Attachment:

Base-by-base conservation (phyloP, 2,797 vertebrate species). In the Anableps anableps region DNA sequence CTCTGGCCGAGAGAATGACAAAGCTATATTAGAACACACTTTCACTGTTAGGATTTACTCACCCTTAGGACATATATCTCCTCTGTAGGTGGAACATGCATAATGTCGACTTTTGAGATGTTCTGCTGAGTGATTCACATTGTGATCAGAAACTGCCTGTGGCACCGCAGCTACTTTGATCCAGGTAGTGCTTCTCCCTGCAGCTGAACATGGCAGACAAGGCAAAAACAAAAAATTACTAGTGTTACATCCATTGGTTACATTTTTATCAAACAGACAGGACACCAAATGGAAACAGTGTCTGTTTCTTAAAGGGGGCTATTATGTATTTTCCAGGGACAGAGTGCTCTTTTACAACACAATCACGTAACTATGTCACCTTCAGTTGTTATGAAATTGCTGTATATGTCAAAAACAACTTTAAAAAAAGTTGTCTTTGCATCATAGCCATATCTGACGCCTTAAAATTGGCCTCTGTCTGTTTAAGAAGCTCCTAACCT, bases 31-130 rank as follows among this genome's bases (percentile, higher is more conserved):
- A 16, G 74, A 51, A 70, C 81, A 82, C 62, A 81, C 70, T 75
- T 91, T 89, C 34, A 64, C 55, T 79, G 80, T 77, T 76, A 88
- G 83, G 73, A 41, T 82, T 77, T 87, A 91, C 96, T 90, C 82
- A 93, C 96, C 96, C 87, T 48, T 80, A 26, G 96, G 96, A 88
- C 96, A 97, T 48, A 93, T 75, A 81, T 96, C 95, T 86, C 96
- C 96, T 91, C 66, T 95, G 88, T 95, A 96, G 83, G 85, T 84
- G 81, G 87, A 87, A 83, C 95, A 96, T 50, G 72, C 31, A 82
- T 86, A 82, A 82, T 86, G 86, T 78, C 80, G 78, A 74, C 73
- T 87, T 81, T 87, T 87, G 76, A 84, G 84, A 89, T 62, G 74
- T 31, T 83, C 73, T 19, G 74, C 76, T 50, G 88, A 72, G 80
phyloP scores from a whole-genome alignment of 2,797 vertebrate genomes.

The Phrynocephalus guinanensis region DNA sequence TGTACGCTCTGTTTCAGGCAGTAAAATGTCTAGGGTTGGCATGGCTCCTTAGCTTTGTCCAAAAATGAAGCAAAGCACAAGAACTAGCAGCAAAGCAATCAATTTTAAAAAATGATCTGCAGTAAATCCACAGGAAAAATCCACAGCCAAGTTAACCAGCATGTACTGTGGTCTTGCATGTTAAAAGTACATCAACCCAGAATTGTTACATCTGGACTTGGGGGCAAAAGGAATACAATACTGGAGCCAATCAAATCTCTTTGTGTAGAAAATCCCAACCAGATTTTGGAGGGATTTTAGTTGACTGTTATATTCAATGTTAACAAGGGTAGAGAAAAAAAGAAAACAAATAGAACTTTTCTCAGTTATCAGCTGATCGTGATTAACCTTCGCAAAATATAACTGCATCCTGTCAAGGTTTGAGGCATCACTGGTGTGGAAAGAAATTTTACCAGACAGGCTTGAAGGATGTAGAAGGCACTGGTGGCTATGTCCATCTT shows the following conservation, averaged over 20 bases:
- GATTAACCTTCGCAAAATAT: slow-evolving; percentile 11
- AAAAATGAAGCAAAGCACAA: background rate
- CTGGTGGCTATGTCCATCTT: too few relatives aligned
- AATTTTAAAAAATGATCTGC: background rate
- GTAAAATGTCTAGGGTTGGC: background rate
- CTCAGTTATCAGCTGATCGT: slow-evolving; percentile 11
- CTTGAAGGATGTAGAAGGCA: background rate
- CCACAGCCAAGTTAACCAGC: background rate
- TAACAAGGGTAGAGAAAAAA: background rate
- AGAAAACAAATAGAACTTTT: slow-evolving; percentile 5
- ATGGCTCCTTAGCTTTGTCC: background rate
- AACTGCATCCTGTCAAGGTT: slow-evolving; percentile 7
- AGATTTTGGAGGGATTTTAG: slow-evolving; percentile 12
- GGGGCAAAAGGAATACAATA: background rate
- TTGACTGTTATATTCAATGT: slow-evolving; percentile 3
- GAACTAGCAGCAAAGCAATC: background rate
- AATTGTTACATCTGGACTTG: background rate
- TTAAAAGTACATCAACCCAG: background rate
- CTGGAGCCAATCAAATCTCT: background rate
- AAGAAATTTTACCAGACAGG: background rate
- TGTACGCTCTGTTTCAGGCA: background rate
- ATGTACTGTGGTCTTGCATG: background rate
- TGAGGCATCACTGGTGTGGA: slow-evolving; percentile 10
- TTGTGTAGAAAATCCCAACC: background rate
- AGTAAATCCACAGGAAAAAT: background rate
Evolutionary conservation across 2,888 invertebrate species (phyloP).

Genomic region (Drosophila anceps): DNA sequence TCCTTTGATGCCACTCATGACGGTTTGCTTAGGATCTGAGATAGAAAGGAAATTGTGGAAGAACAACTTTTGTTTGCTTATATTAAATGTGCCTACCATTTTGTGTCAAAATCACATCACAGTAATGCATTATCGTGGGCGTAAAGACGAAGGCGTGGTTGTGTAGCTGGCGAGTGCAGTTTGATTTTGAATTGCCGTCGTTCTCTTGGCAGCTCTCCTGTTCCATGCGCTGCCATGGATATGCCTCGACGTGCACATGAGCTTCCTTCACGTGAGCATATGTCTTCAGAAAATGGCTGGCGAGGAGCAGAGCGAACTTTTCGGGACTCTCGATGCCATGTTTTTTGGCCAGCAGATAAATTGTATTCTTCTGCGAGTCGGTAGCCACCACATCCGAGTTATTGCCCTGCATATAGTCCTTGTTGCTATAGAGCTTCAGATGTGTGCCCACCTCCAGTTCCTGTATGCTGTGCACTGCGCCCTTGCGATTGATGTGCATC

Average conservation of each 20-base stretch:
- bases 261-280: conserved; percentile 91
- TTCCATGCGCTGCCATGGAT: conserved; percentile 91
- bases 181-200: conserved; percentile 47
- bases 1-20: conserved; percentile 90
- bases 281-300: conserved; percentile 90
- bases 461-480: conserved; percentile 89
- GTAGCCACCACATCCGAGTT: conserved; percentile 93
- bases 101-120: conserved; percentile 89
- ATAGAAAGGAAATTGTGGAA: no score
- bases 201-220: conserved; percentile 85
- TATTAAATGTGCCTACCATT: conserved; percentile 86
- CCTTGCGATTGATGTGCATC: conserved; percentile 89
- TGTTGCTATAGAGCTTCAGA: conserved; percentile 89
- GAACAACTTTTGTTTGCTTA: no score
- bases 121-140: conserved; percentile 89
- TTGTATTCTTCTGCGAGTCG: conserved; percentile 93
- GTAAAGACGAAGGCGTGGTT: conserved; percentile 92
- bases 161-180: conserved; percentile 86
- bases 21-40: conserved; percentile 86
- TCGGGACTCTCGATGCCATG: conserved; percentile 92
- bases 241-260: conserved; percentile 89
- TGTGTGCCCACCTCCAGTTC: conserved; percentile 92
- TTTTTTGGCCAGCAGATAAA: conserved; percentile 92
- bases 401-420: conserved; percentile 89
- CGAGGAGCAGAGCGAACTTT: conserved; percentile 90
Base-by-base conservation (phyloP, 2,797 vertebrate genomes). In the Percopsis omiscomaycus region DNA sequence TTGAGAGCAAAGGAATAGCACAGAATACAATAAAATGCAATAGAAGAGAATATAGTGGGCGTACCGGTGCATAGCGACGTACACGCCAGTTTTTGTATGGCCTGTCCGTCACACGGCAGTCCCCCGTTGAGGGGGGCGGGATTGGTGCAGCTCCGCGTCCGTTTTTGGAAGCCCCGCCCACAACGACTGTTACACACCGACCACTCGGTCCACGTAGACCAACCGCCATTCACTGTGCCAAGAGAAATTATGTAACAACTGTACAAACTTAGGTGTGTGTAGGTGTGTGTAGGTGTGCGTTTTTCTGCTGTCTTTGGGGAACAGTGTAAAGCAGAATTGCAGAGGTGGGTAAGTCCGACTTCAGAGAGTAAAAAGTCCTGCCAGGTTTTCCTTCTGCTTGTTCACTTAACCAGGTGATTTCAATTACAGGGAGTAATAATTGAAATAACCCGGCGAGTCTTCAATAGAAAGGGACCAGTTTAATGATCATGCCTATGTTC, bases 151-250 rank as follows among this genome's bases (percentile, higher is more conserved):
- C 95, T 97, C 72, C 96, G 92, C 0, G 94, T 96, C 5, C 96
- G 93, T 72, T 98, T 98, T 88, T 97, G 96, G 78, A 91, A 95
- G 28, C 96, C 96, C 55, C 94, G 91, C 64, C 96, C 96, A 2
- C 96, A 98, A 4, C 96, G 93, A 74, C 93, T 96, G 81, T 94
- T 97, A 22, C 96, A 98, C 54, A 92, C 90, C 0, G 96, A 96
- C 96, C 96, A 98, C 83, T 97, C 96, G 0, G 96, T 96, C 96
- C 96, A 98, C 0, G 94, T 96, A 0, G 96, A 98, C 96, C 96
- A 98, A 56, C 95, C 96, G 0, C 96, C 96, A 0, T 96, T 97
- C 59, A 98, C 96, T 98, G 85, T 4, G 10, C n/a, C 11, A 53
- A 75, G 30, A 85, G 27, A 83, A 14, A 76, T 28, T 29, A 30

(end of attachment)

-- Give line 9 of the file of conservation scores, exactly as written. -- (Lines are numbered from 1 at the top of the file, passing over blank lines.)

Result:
- T 86, A 82, A 82, T 86, G 86, T 78, C 80, G 78, A 74, C 73